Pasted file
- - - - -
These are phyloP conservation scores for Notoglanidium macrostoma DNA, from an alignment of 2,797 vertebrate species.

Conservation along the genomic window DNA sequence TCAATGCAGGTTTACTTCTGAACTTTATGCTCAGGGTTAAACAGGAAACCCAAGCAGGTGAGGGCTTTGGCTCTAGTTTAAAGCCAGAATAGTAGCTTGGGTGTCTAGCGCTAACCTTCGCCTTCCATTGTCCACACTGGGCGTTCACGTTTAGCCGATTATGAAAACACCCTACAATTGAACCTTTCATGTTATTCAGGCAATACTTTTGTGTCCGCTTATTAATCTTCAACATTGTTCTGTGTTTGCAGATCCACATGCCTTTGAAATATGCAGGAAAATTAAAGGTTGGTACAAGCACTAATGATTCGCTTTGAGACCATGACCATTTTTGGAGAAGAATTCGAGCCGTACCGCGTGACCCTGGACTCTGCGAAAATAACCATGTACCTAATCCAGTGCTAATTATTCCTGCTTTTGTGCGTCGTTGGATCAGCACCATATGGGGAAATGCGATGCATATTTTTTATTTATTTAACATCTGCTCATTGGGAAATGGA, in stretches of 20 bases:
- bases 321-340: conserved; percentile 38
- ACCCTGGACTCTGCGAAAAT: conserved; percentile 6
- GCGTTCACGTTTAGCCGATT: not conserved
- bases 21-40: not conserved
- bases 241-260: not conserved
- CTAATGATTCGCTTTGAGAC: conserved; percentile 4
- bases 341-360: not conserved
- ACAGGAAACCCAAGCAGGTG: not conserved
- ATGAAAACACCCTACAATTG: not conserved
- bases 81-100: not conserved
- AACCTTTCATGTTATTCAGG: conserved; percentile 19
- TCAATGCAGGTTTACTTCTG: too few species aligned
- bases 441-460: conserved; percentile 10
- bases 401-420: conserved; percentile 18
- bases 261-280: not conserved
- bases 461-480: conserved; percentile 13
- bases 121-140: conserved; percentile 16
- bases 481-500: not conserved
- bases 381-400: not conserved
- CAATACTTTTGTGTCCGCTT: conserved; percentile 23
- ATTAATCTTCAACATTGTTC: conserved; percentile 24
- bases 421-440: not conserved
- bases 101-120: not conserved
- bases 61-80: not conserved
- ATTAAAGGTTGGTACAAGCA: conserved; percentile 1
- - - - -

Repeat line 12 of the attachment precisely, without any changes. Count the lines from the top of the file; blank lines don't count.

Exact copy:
- bases 81-100: not conserved